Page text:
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Chicago City Suit and Individual Lawsuits Unanimously Dismissed by Illinois Supreme Court

Sturm, Ruger & Company, Inc. (NYSE: RGR), the nation's largest firearms manufacturer, is pleased to announce that on November 18, 2004, the Illinois Supreme Court affirmed the trial court's dismissal of the "public nuisance" lawsuit filed by the City of Chicago against the Company and numerous other firearms manufacturers, distributors, and retail dealers (City of Chicago and County of Cook, v. Beretta U.S.A. Corp. et al. in the Supreme Court of Illinois, Docket #'s 95243, 95253, 95256, and 95280).

Following the many precedents established in over 15 similar cases which have been dismissed by trial or appellate courts nationwide, the 65 page opinion of Illinois Supreme Court in the Chicago case reaffirmed the long standing rule of law against manufacturers' liability for criminal misuse of lawfully sold, non-defective firearms.

The Illinois Supreme Court held, "We conclude that plaintiffs have not stated a claim for public nuisance...their assertions of negligent conduct are not supported by any recognized duty on the part of the manufacturer and distributor defendants....In addition, we hold that proximate cause cannot be established as to the dealer defendants because the claimed harm is the aggregate result of numerous unforeseeable intervening criminal acts by third parties not under defendants' control. By implication, proximate cause is also lacking as to the manufacturer and distributor defendants, who are even further removed from intervening criminal acts."

"Any change of this magnitude in the law affecting a highly regulated industry must be the work of the legislature, brought about by the political process, not the work of the courts....We therefore reverse the judgment of the appellate court and affirm the judgment of the circuit court, which properly granted defendants motion to dismiss," the Supreme Court concluded.

In a related case (Young et al. v. Bryco Arms et al, Docket #'s 93678, 93685, and 93728), five individual Chicago residents had sued firearms manufacturers, distributors, and dealers under the same "public nuisance" theory. At the same time it dismissed the Chicago case, the Illinois Supreme Court also dismissed the Young case, in a separate decision.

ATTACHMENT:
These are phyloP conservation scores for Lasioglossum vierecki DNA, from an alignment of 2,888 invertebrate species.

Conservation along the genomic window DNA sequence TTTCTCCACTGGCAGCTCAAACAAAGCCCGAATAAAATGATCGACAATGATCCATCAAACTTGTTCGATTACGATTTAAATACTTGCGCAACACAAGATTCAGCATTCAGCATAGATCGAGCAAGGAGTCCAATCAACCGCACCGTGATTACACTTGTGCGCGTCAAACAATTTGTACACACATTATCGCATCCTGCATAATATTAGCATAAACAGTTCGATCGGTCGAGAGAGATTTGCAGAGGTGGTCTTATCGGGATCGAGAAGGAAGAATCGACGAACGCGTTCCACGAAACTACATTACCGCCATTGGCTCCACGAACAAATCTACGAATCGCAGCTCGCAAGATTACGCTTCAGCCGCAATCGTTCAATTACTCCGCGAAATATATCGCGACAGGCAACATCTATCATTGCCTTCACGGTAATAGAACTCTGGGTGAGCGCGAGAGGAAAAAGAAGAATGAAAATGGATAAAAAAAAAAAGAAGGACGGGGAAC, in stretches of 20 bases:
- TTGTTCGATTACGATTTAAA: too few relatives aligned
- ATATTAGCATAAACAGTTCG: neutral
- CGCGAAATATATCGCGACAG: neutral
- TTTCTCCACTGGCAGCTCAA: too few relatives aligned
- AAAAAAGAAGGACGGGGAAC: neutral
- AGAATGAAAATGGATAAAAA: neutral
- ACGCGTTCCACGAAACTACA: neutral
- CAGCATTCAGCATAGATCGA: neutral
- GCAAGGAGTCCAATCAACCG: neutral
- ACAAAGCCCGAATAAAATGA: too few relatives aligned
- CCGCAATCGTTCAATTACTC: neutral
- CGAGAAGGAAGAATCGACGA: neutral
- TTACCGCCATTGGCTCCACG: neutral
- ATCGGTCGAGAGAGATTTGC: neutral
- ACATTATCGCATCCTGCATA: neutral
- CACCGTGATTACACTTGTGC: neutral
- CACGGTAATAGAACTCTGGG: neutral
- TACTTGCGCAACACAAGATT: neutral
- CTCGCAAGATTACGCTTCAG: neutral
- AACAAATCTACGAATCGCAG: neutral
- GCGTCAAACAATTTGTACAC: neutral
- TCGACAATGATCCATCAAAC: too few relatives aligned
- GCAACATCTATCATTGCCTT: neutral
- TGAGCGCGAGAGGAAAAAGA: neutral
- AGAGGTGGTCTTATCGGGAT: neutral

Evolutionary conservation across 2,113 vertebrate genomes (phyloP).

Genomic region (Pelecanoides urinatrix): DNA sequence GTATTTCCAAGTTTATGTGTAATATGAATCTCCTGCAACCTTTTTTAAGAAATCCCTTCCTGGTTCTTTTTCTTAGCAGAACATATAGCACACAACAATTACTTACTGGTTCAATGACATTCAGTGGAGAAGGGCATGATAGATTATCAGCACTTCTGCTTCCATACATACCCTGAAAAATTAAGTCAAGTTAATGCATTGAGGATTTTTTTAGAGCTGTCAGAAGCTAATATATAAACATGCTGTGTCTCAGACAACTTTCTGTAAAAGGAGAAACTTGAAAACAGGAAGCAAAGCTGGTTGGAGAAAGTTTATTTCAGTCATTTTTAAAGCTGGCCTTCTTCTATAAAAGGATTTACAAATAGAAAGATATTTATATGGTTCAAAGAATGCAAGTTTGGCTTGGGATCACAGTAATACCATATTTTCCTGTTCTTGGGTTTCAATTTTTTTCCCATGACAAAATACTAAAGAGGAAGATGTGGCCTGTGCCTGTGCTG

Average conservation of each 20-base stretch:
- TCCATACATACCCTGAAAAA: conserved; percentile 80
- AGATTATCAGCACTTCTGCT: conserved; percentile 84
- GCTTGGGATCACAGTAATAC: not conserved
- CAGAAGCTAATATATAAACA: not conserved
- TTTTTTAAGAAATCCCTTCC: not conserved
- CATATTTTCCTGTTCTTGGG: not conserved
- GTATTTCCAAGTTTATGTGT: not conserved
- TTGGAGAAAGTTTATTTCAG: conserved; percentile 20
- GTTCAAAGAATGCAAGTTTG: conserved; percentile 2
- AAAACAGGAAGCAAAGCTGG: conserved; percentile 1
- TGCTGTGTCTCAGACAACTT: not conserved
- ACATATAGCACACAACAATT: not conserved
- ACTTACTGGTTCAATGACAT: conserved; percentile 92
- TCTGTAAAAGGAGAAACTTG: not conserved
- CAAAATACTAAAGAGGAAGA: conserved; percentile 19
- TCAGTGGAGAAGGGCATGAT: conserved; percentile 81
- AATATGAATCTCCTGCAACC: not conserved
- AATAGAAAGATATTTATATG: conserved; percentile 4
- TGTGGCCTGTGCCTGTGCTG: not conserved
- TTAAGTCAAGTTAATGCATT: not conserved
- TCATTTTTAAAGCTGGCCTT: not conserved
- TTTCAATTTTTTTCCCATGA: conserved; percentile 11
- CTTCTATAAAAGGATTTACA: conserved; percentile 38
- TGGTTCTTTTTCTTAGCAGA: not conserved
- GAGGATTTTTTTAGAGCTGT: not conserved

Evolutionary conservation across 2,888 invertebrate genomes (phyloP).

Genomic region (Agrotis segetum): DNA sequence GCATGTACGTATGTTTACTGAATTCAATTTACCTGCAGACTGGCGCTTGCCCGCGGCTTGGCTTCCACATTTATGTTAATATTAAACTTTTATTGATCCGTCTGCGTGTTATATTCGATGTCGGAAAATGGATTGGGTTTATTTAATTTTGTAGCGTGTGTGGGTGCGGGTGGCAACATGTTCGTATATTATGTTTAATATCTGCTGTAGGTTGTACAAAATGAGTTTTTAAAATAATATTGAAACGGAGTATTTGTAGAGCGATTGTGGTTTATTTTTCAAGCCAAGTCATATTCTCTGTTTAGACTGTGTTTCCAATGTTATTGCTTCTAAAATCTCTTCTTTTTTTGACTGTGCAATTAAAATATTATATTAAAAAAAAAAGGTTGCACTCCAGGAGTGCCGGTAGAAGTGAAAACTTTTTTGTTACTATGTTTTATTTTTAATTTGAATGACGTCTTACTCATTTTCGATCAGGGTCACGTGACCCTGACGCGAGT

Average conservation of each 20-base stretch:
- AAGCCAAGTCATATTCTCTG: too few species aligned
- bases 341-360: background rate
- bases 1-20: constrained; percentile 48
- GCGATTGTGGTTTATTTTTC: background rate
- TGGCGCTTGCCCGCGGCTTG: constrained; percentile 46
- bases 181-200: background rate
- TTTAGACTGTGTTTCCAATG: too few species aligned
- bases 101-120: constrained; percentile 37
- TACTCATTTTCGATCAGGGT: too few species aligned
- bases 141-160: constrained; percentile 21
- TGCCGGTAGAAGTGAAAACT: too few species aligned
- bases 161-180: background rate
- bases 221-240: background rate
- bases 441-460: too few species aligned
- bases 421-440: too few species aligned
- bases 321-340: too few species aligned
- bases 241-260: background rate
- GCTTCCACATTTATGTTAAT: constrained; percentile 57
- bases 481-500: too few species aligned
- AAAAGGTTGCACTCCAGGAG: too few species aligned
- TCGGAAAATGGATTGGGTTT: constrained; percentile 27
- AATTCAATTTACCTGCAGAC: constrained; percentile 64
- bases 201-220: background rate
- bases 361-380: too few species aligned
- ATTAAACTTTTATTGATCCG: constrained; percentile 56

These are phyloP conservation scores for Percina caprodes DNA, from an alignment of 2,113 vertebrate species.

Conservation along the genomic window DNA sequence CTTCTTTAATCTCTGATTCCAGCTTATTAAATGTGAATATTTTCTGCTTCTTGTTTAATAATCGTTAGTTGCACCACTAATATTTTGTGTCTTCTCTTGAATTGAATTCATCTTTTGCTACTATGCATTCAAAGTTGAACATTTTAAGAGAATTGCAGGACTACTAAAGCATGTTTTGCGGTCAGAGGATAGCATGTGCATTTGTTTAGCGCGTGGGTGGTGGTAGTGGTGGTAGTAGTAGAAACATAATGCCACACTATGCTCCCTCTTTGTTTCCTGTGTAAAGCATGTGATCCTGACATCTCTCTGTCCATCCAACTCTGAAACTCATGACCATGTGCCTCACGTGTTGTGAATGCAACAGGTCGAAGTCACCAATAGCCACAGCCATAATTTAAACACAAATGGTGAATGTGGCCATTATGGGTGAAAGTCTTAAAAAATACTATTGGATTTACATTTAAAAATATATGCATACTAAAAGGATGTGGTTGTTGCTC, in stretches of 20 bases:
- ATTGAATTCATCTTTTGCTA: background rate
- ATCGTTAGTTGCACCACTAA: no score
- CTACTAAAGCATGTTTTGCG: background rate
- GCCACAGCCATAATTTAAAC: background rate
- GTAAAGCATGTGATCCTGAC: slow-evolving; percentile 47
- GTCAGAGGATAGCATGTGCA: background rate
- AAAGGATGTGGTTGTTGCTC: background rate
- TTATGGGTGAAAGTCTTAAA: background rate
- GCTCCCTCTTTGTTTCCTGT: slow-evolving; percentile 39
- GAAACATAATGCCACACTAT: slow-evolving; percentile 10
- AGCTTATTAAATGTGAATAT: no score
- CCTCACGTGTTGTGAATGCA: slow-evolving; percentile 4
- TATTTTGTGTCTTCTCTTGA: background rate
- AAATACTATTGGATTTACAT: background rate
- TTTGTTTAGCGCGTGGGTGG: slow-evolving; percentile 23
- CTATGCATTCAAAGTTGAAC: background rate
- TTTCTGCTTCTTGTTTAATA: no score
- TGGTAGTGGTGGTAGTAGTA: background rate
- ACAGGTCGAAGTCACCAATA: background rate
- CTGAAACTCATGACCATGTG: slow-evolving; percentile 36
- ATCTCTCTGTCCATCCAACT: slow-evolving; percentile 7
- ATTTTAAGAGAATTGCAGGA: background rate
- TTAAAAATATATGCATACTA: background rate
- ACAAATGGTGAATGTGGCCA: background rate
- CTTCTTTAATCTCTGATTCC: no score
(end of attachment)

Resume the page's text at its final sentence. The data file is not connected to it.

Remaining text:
The court therein stated, "We conclude that, as a matter of law, they cannot state a claim in public nuisance against these defendants....In City of Chicago, we held that the manufacturer and distributor defendants owed no duty to the plaintiff city or its residents to prevent the illegal possession and use of their products within the city....We are reluctant to interfere in the lawmaking process in the manner suggested by plaintiffs, especially when the product at issue is so heavily regulated by both the state and federal governments."

Sturm, Ruger President and General Counsel Stephen L. Sanetti commented on these latest victories. "A look at the 'Corporate News' section of our website at amply demonstrates the national trend rejecting this baseless, politically motivated litigation. While the legal opinions may vary slightly according to the claimed legal theories asserted by the plaintiffs or due to subtle differences in local law, the pattern is clear. Manufacturers of lawfully sold, non-defective products should not be liable for their subsequent criminal acquisition or misuse."

"To have held otherwise would create ruinous consequences for any manufacturer of any product which somehow fell into criminal hands. No matter how good the product, no matter the care in its manufacture and sale, and no matter the many thousands of local laws and regulations concerning its purchase and use, no defenses to its manufacturer's claimed 'liability' would exist. That's not the rule of law; it's an invitation to the rule of creative lawyers."

"We sincerely hope that Congress will finally put an end to the few remaining municipal lawsuits against this industry, a vital national security asset, by passing effective tort reform legislation. Pitting the cities against the suppliers of the firearms that arm their police officers is a senseless waste of precious taxpayer resources. Unfortunately, the political ambitions and social agendas of some who have pressed these ill-conceived lawsuits have made the passage of such preemptive legislation a necessity," Sanetti concluded.